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Jeudi, 01 Septembre 2011 19:00

Daedelus Builds Interactive Mirror Wall to Accompany Live Sets

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U.S.-based experimental music producer Alfred Darlington, operating under the name Daedelus, has developed a wall of moving mirrors that interacts with his audiovisual electronica set.

Darlington teamed up with visualist Emmanuel Biard and engineer David Leonard to create the machine, which goes by the name Archimedes.

Archimedes features 36 large, moving mirrors, each controlled with two servo motors (one for the X axis and one for the Y axis). These have been programmed to carry out a variety of coordinated movements, but can still be controlled individually. These interact with short-throw projectors that shine video content, color and shape against the mirrors so you can see the image projected as well as the reflected surroundings in the surface. This is then complemented with dry ice, which means that the images are reflected into the room itself.

Darlington told “Live electronic music is still in its infancy truly; years of pioneering efforts by groups like Kraftwerk, The Orb, Chemical Brothers have taken important formative steps defining what it means to be onstage, computer- or synthesizer-assisted. But only in the last 10 years have we really begun to both have tools in hand that allow the music to start transcending the computer and the visuals to break out of those previous paradigms of a rock light show, or rave cliché.”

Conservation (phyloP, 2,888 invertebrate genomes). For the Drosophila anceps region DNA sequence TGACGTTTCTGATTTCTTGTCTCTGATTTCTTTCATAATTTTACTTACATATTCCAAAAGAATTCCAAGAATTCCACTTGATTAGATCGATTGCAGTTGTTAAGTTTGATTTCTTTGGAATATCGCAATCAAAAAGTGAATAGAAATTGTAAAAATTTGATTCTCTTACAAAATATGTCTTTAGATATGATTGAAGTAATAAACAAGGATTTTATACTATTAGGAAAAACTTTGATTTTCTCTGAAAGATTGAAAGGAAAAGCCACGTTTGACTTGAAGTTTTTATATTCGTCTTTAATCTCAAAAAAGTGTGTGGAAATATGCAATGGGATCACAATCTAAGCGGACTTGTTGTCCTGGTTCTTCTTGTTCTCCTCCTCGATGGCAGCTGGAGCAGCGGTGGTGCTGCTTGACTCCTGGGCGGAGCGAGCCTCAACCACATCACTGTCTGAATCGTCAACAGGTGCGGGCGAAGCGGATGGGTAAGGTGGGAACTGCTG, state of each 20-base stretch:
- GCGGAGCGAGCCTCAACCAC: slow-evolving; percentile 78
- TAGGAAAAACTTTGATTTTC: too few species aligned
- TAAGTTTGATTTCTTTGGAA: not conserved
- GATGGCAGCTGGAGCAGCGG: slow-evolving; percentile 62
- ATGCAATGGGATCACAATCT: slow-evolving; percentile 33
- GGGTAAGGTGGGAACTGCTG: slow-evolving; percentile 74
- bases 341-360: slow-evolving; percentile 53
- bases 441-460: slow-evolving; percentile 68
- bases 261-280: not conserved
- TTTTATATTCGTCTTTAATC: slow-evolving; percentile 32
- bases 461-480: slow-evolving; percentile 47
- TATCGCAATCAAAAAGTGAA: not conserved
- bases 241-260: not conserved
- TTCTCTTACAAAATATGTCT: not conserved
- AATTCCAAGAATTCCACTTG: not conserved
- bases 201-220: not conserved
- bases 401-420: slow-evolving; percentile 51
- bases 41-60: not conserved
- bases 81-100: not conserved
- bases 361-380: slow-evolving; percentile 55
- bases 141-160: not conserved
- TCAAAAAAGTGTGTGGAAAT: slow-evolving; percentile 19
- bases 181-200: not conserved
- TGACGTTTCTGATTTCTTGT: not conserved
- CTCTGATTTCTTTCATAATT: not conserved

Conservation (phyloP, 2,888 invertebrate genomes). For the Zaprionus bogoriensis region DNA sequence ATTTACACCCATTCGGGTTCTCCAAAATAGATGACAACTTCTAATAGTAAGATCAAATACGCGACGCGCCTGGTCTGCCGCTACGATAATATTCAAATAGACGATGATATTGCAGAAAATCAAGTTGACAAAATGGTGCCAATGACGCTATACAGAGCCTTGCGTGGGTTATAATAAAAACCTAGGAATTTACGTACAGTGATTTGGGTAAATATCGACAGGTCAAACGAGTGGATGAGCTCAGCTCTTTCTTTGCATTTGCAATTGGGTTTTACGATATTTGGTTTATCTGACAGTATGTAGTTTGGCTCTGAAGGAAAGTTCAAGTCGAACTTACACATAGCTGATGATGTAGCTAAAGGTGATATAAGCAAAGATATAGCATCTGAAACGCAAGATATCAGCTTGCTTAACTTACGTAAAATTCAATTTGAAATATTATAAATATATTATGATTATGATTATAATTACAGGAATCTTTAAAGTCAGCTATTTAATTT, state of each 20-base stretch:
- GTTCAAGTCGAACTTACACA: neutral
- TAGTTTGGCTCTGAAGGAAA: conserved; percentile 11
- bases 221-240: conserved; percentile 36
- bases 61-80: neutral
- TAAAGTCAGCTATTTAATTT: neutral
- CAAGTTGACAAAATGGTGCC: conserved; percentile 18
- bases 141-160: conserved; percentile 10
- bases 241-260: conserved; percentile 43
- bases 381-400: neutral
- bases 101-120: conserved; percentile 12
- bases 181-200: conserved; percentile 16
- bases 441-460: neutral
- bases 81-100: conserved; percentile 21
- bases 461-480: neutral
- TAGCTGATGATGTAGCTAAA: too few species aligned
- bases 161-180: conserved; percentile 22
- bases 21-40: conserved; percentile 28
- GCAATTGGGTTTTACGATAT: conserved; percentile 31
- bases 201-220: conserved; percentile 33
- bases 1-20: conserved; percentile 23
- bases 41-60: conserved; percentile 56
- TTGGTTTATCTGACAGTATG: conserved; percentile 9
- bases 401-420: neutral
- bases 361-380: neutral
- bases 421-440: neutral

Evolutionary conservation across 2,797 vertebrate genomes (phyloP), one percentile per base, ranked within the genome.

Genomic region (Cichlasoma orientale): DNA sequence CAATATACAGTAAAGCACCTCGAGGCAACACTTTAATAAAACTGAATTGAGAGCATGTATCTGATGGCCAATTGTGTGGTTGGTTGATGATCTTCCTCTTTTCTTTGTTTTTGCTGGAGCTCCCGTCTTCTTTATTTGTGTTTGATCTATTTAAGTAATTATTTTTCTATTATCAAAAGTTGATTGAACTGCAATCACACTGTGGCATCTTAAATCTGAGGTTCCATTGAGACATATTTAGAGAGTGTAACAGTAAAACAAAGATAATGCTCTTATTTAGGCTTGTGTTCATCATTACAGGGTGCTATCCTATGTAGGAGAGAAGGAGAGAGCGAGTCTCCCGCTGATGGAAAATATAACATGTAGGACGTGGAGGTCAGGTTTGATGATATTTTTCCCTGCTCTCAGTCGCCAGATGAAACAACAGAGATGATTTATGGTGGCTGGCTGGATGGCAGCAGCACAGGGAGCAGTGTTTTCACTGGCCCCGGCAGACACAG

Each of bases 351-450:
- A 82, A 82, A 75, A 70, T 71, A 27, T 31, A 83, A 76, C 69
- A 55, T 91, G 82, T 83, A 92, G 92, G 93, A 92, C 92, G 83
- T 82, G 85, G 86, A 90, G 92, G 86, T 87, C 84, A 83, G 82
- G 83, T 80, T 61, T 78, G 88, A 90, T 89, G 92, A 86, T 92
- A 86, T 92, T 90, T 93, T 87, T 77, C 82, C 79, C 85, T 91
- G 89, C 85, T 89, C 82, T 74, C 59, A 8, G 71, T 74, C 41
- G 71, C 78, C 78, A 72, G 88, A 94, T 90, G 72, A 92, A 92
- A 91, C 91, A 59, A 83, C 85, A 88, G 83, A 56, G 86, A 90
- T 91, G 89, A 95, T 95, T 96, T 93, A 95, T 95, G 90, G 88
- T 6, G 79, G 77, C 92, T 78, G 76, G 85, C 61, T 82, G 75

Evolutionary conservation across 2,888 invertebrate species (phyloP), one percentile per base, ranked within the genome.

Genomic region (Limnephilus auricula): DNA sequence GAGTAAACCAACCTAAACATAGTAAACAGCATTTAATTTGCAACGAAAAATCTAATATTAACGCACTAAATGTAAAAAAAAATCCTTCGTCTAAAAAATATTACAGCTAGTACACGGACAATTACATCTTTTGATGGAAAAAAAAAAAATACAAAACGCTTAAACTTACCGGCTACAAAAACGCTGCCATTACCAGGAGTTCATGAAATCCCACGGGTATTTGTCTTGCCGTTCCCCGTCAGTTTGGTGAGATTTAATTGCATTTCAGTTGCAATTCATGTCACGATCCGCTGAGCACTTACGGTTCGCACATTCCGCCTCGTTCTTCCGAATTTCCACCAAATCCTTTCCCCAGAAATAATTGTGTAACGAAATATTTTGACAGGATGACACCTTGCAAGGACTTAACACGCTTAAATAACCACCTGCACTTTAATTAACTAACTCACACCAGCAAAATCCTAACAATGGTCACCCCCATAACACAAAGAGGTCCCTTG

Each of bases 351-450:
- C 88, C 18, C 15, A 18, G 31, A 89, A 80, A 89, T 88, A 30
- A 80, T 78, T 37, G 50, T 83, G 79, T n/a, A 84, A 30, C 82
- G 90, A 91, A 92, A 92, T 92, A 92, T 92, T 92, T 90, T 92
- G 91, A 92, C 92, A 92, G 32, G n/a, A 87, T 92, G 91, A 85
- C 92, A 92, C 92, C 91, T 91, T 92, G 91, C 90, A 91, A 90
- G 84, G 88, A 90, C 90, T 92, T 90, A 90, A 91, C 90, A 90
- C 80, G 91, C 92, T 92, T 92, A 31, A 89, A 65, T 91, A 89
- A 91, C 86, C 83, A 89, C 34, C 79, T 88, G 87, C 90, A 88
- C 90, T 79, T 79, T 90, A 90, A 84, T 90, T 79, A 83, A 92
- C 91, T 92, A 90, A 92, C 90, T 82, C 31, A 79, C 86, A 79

He added: “My live show is mostly about auditory long shapes, slow inclines, melodic release and some noise-y climax. Archimedes allows for some very complementary motion, largely thanks to Emmanuel Biard’s deft control and striking visuals.”

As Darlington (or Daedelus) controls his set using two Monomes, Biard animates the mirrors “by hand” along to his sets on a separate array of laptops and controllers.

‘The sync is not always perfect but I try my best.’

On a forum, Biard explains: “The sync is not always perfect but I try my best. Our reasoning behind this approach is that reactive systems tend to become stale very quickly and don’t respond to the energy or flow of a show, only to the user input; on the other hand, a human ‘processor’ can be unreliable when he’s not getting enough sleep.”

Why is it called Archimedes? He explains: “Much like my own namesake, Archimedes is named after an ancient Greek inventor, famed for his use of the reflected sun to set ships aflame among many other notables. As was the use of light that interested us, and of course everything in electronic music needs an alias — it became the perfect name to attach as the project’s codename.”

Daedelus is flying Archimedes over to the United Kingdom to make its European debut at Koko. You can check out his performance in the video above.


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